This time, however, we only wanted to go as far as Mapimi, the desert town northwest of Torreon, where, oddly, many revolutionary heroes passed through on their way to one destiny or another. Lonely Planet is unfair to Torreon, calling it "one ugly city." If you peruse their minuscule section on the place, you see that they spent very little time here, haven't updated their listing, and treated it as a stopover-only last resort. It isn't. It is worth exploring all for itself. Their writer recommends the Hotel Palacio Real on the zocalo, which we found lacking in any charm or amenities, a pensioners' public housing haven (the plaza itself is down in the dumps and has nothing to recommend it, all the nice stores having moved out to the malls on the main drag, Independencia). While looking for another hotel listed at www.allmexicohotels.com (a good resource for the traveler to Mexico if you take the star rating system with a grain of salt), we stumbled upon the Hotel Calvete, surely the best of the moderately priced inns in this city of a half million.
We ended up staying at the Calvete two nights, as we set out for Mapimi and the mine at Ojuela before noon the next day. But I am getting ahead of myself. That night we went out for dinner, heading for a "Spanish" restaurant advertising paella in one of those "attractions" maps you sometimes find in hotel lobbies. Instead of making bets that a Mexican paella would taste fairly fake to anyone who has been to Spain and had the real thing (as both of us have), we should have bet we couldn't find it, which we didn't. Instead, we found a place featuring meat grilled al pastor and arrachera in particular, grilled (asada) top sirloin. This was the Xotepingo, also on Independencia.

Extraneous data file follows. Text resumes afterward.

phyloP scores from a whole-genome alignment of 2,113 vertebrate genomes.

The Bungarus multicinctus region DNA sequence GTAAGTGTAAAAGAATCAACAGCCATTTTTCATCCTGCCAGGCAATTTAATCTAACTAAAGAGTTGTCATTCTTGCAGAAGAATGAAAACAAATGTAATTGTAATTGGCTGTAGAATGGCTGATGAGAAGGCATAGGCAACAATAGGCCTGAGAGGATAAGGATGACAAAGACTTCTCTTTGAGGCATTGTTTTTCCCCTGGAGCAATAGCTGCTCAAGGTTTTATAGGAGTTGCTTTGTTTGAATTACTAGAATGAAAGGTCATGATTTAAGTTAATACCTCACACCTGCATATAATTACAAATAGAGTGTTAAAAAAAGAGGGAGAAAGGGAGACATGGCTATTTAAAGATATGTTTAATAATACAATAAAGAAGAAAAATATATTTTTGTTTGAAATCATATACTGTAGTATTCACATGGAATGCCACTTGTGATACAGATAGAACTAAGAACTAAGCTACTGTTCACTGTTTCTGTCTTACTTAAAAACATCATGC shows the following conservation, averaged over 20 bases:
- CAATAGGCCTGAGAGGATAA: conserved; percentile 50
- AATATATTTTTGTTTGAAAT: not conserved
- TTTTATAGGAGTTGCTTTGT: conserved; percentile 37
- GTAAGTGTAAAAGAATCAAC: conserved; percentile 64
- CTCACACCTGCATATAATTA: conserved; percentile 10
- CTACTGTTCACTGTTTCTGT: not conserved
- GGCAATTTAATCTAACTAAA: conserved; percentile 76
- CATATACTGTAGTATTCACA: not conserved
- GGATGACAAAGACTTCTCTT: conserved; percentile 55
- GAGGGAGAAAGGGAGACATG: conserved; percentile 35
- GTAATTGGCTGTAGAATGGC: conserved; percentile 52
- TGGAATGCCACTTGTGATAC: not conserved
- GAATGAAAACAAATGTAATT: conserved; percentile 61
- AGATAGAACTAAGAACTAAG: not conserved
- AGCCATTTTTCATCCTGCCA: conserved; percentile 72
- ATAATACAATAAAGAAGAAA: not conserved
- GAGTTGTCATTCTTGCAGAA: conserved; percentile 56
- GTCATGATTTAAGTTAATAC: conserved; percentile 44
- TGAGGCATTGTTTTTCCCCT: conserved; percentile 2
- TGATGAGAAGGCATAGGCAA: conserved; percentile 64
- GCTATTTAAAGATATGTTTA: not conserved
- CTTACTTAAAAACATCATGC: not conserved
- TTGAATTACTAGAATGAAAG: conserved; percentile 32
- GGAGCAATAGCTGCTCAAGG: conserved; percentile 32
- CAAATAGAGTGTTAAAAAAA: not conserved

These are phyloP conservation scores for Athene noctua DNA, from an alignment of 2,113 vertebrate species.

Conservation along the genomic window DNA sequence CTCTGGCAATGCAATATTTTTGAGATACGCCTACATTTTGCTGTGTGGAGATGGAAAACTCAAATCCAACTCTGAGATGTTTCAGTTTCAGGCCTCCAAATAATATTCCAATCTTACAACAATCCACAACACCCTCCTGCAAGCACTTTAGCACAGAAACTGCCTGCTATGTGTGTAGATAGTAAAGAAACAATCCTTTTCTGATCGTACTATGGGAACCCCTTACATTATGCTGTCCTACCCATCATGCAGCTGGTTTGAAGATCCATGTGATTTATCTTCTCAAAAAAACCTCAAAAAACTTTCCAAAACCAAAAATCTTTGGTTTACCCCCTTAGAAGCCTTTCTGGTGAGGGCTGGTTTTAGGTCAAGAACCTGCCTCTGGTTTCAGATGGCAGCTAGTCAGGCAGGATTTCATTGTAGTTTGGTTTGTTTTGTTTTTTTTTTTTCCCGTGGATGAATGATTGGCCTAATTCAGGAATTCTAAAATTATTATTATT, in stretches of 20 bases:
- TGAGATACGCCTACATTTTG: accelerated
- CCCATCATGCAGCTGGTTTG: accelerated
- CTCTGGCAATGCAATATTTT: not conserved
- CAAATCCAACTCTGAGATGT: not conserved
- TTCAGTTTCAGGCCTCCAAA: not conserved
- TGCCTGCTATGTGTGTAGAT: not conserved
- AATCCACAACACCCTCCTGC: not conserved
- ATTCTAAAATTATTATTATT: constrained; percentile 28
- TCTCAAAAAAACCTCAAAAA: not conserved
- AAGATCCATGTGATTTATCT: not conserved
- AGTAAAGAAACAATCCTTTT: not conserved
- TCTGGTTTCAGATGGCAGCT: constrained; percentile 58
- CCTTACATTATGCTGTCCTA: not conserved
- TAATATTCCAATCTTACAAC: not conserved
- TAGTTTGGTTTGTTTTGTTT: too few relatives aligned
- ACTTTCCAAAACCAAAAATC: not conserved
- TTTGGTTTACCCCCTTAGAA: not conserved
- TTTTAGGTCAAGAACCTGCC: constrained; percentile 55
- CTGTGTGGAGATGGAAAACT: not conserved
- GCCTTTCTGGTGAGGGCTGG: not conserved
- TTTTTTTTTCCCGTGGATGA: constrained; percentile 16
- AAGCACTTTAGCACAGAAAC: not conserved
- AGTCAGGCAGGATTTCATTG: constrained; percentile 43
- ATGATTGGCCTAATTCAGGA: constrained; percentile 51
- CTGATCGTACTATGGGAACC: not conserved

I made the mistake of ordering a milanesa, the Mexican version of Vienese veal scallopini, only made with thin beef. It was good but I've had better. Terry wisely ordered the speciality of the house, arrachera, and didn't stop talking about how good it was for the rest of the trip. The Xotepingo, which has branches all over both Torreon and Durango, is a must if you're passing through. The portions are generous and the management lays on plenty of sides and totopos with salsa. We looked forward to eating there a second time when we got back from our trip to Mapimi but, alas, it was Good Friday and, like many businesses in town, the Xotepingo was closed. We did have a substantial breakfast at a local VIP'S, before setting out for Mapimi and the Ojuela mine. Again, Terry enjoyed his huevos divorciados, so-called because it consists of two fried eggs on opposite sides of an oval platter. Actually, we only ate at VIP'S because it was the only place open at 8 a.m. I was less enthusiastic about my eggs with bacon and hot cakes.
We spent a good part of the morning looking for one of the local museums, the Museo de la Revolucion at Lerdo de Tejada and Calle 10. This is a good place to familiarize yourself with the history of the revolution of 1910-1924 and, in particular, that part of the war in the North pitting federal troops against the legendary Division del Norte, peopled by the likes of Carranza, Madero, and Villa. Located in a restored (and resplendent) private home -- that of Dr. J. W. Lim, dating to the turn of the last century. Interactive videos show how the revolutionary troops armed themselves, traveled south by train, and me up, eventually, with their southern counterparts, including Zapata. We got lost looking for the place and a young couple in a VW bug with a local TV station's logo on the side graciously led us to the building. Torreonos go out of their way to be nice to tourists!
The drive out to Mapimi later took us through Torreon's sister city, Gomez Palacio, which has nothing to recommend it, though we did notice it is cleaner than Torreon. We found the turn-off from Highway 45 from Torreon to Chihuahua, and had an uneventful drive until we got to a point about a mile out of Mapimi. We were forced to stop when we pulled up behind taxi cabs, pickups, and other vehicles, all haulted in the middle of traffic. Off to the left we saw a hill rising about 500 feet from a path less than a quarter mile from the road. On top of the hill were three crosses; we immediately realized we had come upon a religious procession -- an Easter pageant.